Issues are not unique to lithium or to South America. Russian company Nornickel is one of the world's largest producers of nickel, used in wind turbines, solar panels and electric vehicles. Tesla has been under pressure from Indigenous communities in Russia, who wrote directly to Elon Musk to request that Tesla respect the rights of Indigenous peoples in its supply chain by committing to cut sourcing ties with Norilsk Nickel (Nornickel) until it complies with minimum standards under the UN Declaration on the Rights of Indigenous Peoples.
The company is linked to 14 allegations of human rights violations recorded in the Tracker, including allegations related to Indigenous peoples, loss of livelihoods, water pollution and failure to obtain free, prior and informed consent.
Business & Human Rights Resource Centre contacted both Tesla and Nornickel for a response to the allegations. Neither company responded.
Water pollution and human health
Mining often leads to pollution of water sources. The use of zinc in wind turbines and solar panels means that its production will play a key role in the energy transition, but Australia's McArthur River Zinc Mine, owned by Glencore, has an extensive history of ecological and social damage. By Glencore's own admission, the mine itself will require monitoring until the year 3037 – 1,000 years after it is scheduled to have exhausted its production – due to a failure by the company to correctly quantify the toxicity of tailings from the mine. The resultant water pollution has left the Yanyuwa, Gudanji, Mara and Garawa peoples whose communities surround the mine unable to farm, fish or drink from their ancestral river. Residents report health impacts and insufficient prior consultation.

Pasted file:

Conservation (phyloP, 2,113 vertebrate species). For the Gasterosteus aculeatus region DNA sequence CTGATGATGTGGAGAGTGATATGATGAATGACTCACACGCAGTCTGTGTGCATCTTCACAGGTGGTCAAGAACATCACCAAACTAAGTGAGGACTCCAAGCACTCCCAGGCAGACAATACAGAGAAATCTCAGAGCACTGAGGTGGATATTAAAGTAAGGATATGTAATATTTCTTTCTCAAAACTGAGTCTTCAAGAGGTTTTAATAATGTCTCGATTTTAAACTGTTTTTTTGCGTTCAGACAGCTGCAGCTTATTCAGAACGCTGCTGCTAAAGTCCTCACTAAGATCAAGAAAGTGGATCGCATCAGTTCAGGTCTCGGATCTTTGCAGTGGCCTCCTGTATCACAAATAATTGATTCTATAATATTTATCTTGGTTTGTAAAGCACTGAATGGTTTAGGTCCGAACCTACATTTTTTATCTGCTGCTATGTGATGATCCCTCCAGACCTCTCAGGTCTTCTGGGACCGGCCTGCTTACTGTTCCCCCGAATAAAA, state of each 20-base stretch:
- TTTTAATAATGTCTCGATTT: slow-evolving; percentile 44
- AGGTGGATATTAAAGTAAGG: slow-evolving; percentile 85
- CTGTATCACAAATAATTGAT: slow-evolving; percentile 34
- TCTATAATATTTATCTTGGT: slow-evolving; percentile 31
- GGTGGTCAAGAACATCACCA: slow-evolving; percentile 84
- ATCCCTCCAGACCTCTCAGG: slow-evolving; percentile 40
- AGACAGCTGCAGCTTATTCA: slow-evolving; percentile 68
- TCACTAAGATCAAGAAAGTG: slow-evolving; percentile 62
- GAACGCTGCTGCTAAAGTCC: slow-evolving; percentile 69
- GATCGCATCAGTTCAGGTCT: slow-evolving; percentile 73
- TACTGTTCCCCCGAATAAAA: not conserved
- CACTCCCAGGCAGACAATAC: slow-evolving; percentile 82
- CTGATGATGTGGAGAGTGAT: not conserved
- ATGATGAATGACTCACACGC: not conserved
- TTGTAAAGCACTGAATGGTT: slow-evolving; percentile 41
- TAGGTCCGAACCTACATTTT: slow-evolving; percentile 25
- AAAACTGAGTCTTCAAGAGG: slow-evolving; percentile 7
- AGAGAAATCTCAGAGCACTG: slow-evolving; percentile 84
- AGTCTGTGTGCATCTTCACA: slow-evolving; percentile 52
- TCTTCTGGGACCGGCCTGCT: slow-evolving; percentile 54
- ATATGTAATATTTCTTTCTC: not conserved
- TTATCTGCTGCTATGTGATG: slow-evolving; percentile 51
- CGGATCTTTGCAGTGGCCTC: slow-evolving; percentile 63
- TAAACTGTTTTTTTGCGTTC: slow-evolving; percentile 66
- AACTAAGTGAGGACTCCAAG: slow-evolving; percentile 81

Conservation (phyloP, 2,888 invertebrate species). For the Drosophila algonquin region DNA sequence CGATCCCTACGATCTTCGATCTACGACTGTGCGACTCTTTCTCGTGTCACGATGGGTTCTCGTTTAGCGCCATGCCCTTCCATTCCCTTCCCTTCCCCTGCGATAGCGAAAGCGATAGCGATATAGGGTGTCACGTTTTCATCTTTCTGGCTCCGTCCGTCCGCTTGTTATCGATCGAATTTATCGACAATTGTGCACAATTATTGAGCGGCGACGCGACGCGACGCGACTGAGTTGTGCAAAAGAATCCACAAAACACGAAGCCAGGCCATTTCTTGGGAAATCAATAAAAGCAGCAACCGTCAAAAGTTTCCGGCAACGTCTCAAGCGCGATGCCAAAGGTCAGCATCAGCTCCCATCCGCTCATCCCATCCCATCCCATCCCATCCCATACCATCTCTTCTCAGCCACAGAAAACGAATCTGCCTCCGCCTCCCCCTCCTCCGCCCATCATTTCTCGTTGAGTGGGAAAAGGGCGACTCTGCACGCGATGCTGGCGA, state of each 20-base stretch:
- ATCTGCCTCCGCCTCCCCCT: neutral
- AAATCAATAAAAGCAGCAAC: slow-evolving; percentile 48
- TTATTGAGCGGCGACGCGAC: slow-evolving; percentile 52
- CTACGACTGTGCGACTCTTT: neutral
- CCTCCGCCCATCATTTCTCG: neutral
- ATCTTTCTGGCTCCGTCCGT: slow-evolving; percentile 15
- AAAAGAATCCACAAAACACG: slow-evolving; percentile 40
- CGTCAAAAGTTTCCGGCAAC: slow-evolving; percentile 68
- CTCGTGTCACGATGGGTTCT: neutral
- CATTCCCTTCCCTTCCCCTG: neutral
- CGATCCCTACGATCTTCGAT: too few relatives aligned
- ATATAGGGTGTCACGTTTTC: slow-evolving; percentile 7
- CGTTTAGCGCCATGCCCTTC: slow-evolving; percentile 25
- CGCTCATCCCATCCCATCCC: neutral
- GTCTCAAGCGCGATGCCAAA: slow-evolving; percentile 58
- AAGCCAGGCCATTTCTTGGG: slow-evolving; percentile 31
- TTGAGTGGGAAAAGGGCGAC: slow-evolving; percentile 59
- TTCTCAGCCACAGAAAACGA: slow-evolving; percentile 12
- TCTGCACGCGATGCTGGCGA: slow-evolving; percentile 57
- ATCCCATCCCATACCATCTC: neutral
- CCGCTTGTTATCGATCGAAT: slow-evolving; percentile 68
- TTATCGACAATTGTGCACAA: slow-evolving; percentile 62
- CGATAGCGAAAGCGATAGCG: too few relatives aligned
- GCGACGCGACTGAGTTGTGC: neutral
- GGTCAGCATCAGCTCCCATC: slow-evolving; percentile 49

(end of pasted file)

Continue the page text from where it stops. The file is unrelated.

NT Borroloola Indigenous travel to Glencore in Sydney, 2014. Credit: Lock the Gate Alliance
The pollution of water sources, especially when local populations remain uninformed, can destroy livelihoods and cause long-term health implications.
Copper is one of the major transition minerals, used in electric vehicles, solar panels and wind technologies. A single wind turbine can contain up to 4.7 tonnes of copper. A recently-settled 2015 lawsuit filed by a group of 1,826 Zambian villagers against Vedanta Resources claimed that water pollution from the Nchanga Copper Mine caused significant damage to lands and livelihoods. As one claimant described:
"I used to go to the Kafue river to draw water and started drinking it as normal. I saw that fish had died and were floating on the river. We ate the fish and soon everyone started crying with stomach pains...I collapsed and was taken to a hospital. The diagnosis was that I had drunk or eaten something acidic which had caused damage to my chest and intestines. I was told the damage was permanent...Everyone here has been affected in some way."
Often an allegation relating to water begins with something which might seem quite small – an accidental spill or a one-off overuse of a water source – but these incidences often have sizeable and enduring impacts on communities.
A fast and fair transition?
The impacts of transition minerals on water access and sanitation, along with violations of custodial or traditional land and water rights, have left many communities asking whether promised economic or climate goals are worth their sacrifice. Too often, communities are unable to access the benefits of the renewable energies their land is being mined to facilitate.
Until communities are given a stake in the process, through benefit sharing and co- or full ownership arrangements, tension is likely to escalate, even as companies and governments seek to rapidly expand the production and consumption of these minerals. The essential just transition to renewable energy to combat the climate crisis will only be possible if the right to water is respected, and the communities who survive on this water are not harmed.
Business and Human Rights Resource Centre has produced the Transition Minerals Tracker since 2019, with support from The 11th Hour Project and Ford Foundation. The Tracker investigates mining operations of minerals used in renewable energy technologies and electric vehicles worldwide.